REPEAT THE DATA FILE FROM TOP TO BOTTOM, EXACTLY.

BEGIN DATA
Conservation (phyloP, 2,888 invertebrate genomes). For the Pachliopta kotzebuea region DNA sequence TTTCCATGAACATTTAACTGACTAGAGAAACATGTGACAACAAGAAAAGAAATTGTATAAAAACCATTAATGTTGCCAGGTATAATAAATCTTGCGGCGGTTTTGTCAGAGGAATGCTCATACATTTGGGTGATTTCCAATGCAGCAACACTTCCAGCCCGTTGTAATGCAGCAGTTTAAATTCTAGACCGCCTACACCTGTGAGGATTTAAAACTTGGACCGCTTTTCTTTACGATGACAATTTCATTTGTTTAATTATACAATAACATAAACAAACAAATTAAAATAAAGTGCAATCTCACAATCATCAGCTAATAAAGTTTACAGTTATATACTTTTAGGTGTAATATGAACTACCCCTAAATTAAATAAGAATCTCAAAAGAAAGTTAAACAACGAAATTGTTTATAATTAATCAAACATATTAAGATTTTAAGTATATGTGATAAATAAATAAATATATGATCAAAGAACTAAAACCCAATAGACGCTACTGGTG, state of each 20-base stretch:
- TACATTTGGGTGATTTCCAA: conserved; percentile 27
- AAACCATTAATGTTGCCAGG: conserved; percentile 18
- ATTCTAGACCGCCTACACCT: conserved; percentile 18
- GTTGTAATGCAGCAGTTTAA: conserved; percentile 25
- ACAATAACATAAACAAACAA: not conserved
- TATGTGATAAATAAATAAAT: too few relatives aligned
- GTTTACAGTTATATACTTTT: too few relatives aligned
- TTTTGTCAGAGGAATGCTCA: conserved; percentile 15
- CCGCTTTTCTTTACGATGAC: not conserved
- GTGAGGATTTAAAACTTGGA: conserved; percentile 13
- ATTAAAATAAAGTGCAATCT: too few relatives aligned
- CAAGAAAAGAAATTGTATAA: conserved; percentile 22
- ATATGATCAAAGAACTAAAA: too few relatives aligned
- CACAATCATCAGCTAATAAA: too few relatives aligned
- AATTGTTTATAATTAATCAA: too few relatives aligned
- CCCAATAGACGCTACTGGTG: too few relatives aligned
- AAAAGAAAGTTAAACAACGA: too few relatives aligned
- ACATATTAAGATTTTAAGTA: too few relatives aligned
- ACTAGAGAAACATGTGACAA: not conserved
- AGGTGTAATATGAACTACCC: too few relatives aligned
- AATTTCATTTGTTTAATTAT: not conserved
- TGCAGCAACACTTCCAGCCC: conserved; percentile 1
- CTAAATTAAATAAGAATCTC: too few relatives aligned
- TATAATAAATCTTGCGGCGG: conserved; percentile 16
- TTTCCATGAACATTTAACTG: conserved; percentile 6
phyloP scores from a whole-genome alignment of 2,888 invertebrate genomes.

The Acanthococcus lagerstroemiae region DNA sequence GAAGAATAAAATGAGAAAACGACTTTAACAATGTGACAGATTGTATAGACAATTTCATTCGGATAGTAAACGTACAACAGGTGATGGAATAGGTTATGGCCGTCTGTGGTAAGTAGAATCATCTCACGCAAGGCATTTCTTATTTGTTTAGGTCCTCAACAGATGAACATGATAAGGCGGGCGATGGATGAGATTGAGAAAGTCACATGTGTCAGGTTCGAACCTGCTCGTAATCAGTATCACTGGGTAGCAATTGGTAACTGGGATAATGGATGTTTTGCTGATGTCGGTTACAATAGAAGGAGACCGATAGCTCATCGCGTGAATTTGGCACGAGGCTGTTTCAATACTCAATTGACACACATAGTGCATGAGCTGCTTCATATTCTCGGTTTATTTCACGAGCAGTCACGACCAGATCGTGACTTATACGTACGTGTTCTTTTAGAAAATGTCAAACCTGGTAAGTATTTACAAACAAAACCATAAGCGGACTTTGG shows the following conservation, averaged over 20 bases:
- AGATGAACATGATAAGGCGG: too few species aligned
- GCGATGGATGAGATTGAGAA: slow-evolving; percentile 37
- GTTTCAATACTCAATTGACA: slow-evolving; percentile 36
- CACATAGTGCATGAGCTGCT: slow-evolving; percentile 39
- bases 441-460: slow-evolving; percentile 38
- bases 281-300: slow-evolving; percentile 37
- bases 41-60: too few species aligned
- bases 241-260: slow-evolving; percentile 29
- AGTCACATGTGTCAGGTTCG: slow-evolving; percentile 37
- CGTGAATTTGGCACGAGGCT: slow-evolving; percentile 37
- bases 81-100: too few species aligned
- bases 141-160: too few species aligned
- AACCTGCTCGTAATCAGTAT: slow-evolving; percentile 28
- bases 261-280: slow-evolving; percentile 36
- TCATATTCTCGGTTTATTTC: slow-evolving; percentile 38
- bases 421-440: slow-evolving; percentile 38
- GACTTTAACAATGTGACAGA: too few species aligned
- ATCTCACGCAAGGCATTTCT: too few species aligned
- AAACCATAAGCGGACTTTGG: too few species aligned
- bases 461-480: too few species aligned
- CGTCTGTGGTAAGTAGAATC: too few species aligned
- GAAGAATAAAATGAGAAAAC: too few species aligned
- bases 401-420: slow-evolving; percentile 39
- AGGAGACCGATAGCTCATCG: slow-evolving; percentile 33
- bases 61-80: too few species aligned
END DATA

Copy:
Conservation (phyloP, 2,888 invertebrate genomes). For the Pachliopta kotzebuea region DNA sequence TTTCCATGAACATTTAACTGACTAGAGAAACATGTGACAACAAGAAAAGAAATTGTATAAAAACCATTAATGTTGCCAGGTATAATAAATCTTGCGGCGGTTTTGTCAGAGGAATGCTCATACATTTGGGTGATTTCCAATGCAGCAACACTTCCAGCCCGTTGTAATGCAGCAGTTTAAATTCTAGACCGCCTACACCTGTGAGGATTTAAAACTTGGACCGCTTTTCTTTACGATGACAATTTCATTTGTTTAATTATACAATAACATAAACAAACAAATTAAAATAAAGTGCAATCTCACAATCATCAGCTAATAAAGTTTACAGTTATATACTTTTAGGTGTAATATGAACTACCCCTAAATTAAATAAGAATCTCAAAAGAAAGTTAAACAACGAAATTGTTTATAATTAATCAAACATATTAAGATTTTAAGTATATGTGATAAATAAATAAATATATGATCAAAGAACTAAAACCCAATAGACGCTACTGGTG, state of each 20-base stretch:
- TACATTTGGGTGATTTCCAA: conserved; percentile 27
- AAACCATTAATGTTGCCAGG: conserved; percentile 18
- ATTCTAGACCGCCTACACCT: conserved; percentile 18
- GTTGTAATGCAGCAGTTTAA: conserved; percentile 25
- ACAATAACATAAACAAACAA: not conserved
- TATGTGATAAATAAATAAAT: too few relatives aligned
- GTTTACAGTTATATACTTTT: too few relatives aligned
- TTTTGTCAGAGGAATGCTCA: conserved; percentile 15
- CCGCTTTTCTTTACGATGAC: not conserved
- GTGAGGATTTAAAACTTGGA: conserved; percentile 13
- ATTAAAATAAAGTGCAATCT: too few relatives aligned
- CAAGAAAAGAAATTGTATAA: conserved; percentile 22
- ATATGATCAAAGAACTAAAA: too few relatives aligned
- CACAATCATCAGCTAATAAA: too few relatives aligned
- AATTGTTTATAATTAATCAA: too few relatives aligned
- CCCAATAGACGCTACTGGTG: too few relatives aligned
- AAAAGAAAGTTAAACAACGA: too few relatives aligned
- ACATATTAAGATTTTAAGTA: too few relatives aligned
- ACTAGAGAAACATGTGACAA: not conserved
- AGGTGTAATATGAACTACCC: too few relatives aligned
- AATTTCATTTGTTTAATTAT: not conserved
- TGCAGCAACACTTCCAGCCC: conserved; percentile 1
- CTAAATTAAATAAGAATCTC: too few relatives aligned
- TATAATAAATCTTGCGGCGG: conserved; percentile 16
- TTTCCATGAACATTTAACTG: conserved; percentile 6
phyloP scores from a whole-genome alignment of 2,888 invertebrate genomes.

The Acanthococcus lagerstroemiae region DNA sequence GAAGAATAAAATGAGAAAACGACTTTAACAATGTGACAGATTGTATAGACAATTTCATTCGGATAGTAAACGTACAACAGGTGATGGAATAGGTTATGGCCGTCTGTGGTAAGTAGAATCATCTCACGCAAGGCATTTCTTATTTGTTTAGGTCCTCAACAGATGAACATGATAAGGCGGGCGATGGATGAGATTGAGAAAGTCACATGTGTCAGGTTCGAACCTGCTCGTAATCAGTATCACTGGGTAGCAATTGGTAACTGGGATAATGGATGTTTTGCTGATGTCGGTTACAATAGAAGGAGACCGATAGCTCATCGCGTGAATTTGGCACGAGGCTGTTTCAATACTCAATTGACACACATAGTGCATGAGCTGCTTCATATTCTCGGTTTATTTCACGAGCAGTCACGACCAGATCGTGACTTATACGTACGTGTTCTTTTAGAAAATGTCAAACCTGGTAAGTATTTACAAACAAAACCATAAGCGGACTTTGG shows the following conservation, averaged over 20 bases:
- AGATGAACATGATAAGGCGG: too few species aligned
- GCGATGGATGAGATTGAGAA: slow-evolving; percentile 37
- GTTTCAATACTCAATTGACA: slow-evolving; percentile 36
- CACATAGTGCATGAGCTGCT: slow-evolving; percentile 39
- bases 441-460: slow-evolving; percentile 38
- bases 281-300: slow-evolving; percentile 37
- bases 41-60: too few species aligned
- bases 241-260: slow-evolving; percentile 29
- AGTCACATGTGTCAGGTTCG: slow-evolving; percentile 37
- CGTGAATTTGGCACGAGGCT: slow-evolving; percentile 37
- bases 81-100: too few species aligned
- bases 141-160: too few species aligned
- AACCTGCTCGTAATCAGTAT: slow-evolving; percentile 28
- bases 261-280: slow-evolving; percentile 36
- TCATATTCTCGGTTTATTTC: slow-evolving; percentile 38
- bases 421-440: slow-evolving; percentile 38
- GACTTTAACAATGTGACAGA: too few species aligned
- ATCTCACGCAAGGCATTTCT: too few species aligned
- AAACCATAAGCGGACTTTGG: too few species aligned
- bases 461-480: too few species aligned
- CGTCTGTGGTAAGTAGAATC: too few species aligned
- GAAGAATAAAATGAGAAAAC: too few species aligned
- bases 401-420: slow-evolving; percentile 39
- AGGAGACCGATAGCTCATCG: slow-evolving; percentile 33
- bases 61-80: too few species aligned